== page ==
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Raising Mexican Wages Key to New NAFTA Deal

Canadian, U.S. teams to pressure Mexico on wage concerns.

by on Oct.31, 2017

U.S. and Canadian negotiating teams agree that wages for Mexican workers are too low.

Despite differences, Canadians and negotiators for the United States apparently agree on one thing — the wages of Mexican workers are way too low under the current North American Free Trade Agreement.

Jerry Dias, president of Unifor, Canada’s largest private sector union, who has become an informal adviser on NAFTA to Canadian Prime Minister Justin Trudeau, said after a meeting with U.S. Secretary of Commerce Wilbur Ross that the U.S and Canada have agreed that addressing the core issue of low Mexican wages is a key to breaking the impasse at NAFTA re-negotiations.

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“There is a clear understanding that Canadian and American workers have both been injured by the siphoning off of manufacturing jobs to Mexico,” said Dias after the meeting “We agreed that Canada and the U.S. must work together to pressure Mexico to drive up wages significantly or face joint retaliatory measures.”

Unifor has previously called on both the Mexican government and on international corporations to end the exploitation of Mexican workers and create a level playing field for workers in all three countries. Dias and Ross believe that a united front is needed to raise Mexican living standards and forge a path to a new trade agreement, Dias added in his statement.

Higher wages could make it harder for Mexico to attract investment from multi-national companies, unions have argued for years.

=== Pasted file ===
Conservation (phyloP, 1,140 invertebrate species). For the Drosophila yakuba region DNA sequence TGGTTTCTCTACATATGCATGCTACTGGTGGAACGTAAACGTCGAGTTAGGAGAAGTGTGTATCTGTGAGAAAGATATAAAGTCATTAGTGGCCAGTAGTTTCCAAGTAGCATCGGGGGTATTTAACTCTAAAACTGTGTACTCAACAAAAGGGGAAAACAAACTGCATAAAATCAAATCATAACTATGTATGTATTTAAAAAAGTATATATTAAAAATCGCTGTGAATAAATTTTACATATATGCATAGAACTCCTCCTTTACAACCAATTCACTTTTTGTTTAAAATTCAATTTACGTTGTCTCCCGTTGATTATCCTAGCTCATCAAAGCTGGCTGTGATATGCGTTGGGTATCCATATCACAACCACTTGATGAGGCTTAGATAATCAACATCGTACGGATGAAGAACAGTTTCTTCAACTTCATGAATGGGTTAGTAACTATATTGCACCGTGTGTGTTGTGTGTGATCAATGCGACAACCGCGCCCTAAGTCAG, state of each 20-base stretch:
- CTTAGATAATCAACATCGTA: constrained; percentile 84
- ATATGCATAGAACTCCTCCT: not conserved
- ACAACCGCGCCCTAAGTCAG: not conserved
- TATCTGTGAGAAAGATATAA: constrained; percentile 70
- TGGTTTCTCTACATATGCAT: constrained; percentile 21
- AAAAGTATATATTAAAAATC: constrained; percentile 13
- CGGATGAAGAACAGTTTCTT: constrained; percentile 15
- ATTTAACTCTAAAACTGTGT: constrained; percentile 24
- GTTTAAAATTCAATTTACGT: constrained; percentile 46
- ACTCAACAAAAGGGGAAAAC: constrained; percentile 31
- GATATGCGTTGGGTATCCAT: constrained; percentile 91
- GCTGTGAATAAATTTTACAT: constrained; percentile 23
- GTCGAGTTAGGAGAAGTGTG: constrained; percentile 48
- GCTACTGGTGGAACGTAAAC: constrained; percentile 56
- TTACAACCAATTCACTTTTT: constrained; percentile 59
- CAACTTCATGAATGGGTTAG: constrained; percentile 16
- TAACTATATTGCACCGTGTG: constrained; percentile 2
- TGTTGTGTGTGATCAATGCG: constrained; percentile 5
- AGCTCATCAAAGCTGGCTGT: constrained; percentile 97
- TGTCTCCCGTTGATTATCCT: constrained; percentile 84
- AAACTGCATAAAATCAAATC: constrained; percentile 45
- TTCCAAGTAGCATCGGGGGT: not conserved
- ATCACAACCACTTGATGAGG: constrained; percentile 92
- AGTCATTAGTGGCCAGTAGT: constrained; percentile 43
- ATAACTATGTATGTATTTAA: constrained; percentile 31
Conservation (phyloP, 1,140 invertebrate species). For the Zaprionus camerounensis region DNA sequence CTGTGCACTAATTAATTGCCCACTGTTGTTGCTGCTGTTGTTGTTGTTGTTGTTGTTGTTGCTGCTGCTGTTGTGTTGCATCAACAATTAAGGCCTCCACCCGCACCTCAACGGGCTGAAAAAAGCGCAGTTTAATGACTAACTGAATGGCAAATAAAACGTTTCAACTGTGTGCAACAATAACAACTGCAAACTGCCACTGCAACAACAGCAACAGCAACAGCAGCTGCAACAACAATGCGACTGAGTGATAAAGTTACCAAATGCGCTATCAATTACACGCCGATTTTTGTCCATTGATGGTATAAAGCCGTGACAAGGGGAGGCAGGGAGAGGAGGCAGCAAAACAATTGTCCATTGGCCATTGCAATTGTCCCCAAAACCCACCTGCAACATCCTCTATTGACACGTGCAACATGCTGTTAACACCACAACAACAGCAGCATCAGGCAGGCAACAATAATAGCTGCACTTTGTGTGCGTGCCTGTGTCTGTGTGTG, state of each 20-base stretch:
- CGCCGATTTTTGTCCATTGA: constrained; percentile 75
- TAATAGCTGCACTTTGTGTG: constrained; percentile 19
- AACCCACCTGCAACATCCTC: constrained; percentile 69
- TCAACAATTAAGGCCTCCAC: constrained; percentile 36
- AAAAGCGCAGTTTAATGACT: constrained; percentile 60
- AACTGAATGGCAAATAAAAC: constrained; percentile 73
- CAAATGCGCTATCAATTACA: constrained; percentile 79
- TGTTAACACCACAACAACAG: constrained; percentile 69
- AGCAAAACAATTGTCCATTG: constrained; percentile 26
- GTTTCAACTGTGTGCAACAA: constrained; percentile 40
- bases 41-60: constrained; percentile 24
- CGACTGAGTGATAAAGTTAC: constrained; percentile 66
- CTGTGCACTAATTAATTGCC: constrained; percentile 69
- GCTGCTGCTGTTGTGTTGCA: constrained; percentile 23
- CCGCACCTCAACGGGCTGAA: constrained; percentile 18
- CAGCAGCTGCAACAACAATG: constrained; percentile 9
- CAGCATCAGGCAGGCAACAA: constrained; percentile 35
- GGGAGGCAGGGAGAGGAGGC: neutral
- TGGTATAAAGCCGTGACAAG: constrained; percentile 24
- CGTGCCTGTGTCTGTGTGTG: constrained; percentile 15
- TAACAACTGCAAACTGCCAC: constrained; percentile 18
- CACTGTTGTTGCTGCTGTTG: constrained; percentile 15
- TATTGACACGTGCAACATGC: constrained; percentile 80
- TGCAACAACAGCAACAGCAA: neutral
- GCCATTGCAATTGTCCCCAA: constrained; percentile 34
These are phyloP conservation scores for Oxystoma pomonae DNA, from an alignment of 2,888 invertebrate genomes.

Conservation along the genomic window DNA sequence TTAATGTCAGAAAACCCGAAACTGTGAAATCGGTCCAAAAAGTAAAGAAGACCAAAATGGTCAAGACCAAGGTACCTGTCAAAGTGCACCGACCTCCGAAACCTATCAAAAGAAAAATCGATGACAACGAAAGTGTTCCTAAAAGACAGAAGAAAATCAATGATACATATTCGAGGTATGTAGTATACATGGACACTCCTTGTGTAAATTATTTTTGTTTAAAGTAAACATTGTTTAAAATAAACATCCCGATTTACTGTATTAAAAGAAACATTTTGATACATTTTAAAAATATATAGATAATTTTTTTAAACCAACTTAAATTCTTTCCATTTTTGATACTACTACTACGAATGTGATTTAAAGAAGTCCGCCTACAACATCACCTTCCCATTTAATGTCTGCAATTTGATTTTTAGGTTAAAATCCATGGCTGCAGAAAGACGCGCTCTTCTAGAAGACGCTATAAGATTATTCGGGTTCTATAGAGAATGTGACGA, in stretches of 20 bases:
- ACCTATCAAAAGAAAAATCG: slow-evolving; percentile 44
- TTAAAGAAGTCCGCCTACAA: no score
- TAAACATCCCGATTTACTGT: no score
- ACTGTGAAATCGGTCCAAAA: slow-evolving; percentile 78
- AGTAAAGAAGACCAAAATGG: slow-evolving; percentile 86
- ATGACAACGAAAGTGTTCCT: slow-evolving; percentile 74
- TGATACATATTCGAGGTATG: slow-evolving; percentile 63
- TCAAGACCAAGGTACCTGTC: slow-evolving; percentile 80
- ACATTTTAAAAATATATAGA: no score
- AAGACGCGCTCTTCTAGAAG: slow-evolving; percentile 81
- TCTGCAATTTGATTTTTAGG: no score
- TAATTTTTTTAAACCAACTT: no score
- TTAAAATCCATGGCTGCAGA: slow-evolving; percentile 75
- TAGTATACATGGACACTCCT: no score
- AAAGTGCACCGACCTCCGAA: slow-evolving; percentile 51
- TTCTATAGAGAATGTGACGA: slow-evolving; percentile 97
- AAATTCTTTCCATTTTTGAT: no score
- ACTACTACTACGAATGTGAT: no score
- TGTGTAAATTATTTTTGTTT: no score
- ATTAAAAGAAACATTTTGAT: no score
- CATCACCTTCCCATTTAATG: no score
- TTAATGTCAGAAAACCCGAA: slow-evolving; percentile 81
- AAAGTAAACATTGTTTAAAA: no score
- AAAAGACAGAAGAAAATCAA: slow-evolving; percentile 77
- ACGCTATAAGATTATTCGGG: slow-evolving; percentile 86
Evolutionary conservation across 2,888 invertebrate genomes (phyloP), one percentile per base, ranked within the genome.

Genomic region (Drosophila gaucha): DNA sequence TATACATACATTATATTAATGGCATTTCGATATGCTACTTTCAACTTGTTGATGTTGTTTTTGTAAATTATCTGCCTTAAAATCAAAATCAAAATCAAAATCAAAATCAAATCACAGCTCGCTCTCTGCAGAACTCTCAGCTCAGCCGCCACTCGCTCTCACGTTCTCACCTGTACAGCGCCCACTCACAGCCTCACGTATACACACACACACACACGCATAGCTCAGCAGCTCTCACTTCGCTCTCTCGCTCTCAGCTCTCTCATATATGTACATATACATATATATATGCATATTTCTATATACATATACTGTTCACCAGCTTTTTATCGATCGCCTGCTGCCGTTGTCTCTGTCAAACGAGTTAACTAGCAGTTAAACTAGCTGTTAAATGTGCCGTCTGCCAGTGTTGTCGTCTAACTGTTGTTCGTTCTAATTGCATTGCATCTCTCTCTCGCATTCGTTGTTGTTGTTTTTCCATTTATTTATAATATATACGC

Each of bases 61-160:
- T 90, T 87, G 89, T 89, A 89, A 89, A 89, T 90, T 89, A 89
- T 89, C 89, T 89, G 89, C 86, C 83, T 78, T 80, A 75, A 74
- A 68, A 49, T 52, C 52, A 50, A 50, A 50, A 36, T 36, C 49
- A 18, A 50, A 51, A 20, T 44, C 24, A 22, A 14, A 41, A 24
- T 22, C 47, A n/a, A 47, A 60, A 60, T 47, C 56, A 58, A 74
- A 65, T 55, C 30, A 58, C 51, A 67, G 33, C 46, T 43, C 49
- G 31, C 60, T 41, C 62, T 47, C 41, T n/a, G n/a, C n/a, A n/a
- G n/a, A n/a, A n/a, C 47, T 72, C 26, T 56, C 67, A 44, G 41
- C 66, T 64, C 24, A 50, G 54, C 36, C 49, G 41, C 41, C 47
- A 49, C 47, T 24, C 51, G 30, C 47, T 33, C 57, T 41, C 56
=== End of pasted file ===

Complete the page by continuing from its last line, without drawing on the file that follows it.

(NAFTA talks trigger big lobbying efforts by automakers. For the story, Click Here.)

Unifor's Jerry Dias has been talking with U.S. Commerce Secretary Wilbur Ross about NAFTA negotiations.

Unifor stopped work at a General Motors plant in Ontario during a month-long strike recently because of GM’s decision to shift work from Canada to Mexico.

During the meeting, the third between Dias and Ross, key trade issues were discussed including NAFTA, the auto sector and the unfair imposition of duties on Canadian softwood lumber exports to the U.S.

“We had a frank discussion but were unable to find common ground on the softwood lumber issue,” said Dias. “Given the wide difference in our positions I don’t anticipate a resolution to the dispute anytime soon,” he added.

The negotiations on NAFTA are scheduled to resume in Mexico City in mid-November.

(Click Here for details about Trump’s warning against NAFTA talks.)

Automakers have argued since the start of the Trump administration that in its current form NAFTA has helped bolster the North American Auto industry during the past two decades. Mexican government officials have insisted the comparatively low wages in Mexico have helped it remain competitive with China and other countries in Asia.

The unfolding dispute over NAFTA, which the Trump administration has threatened to cripple if it doesn’t get the revisions it wants, has also ignited a debate in Ottawa, involving Trudeau and former Canadian Prime Minister Stephen Harper.

Harper wrote in letter made public that Canada has been too quick to reject American proposals, and has alienated the U.S. by insisting on negotiating alongside Mexico, and by promoting progressive priorities like labor, gender, aboriginal and environmental issues. “I fear that the NAFTA re-negotiation is going very badly,” Harper wrote in the Oct. 25 letter.

Trudeau has responded by saying that Canada will continue to press its own case on revising NAFTA.

(NAFTA talks bog down as sides take a recess. To get more detailClick Here.)

“We have continually made the extremely strong case to the Americans about how important trade with Canada is, how many good jobs in the U.S. depend on trade with Canada, and how we are very much of the view that we can improve and modernize NAFTA in a way that can benefit all three of our countries,” Trudeau told a news conference Monday.

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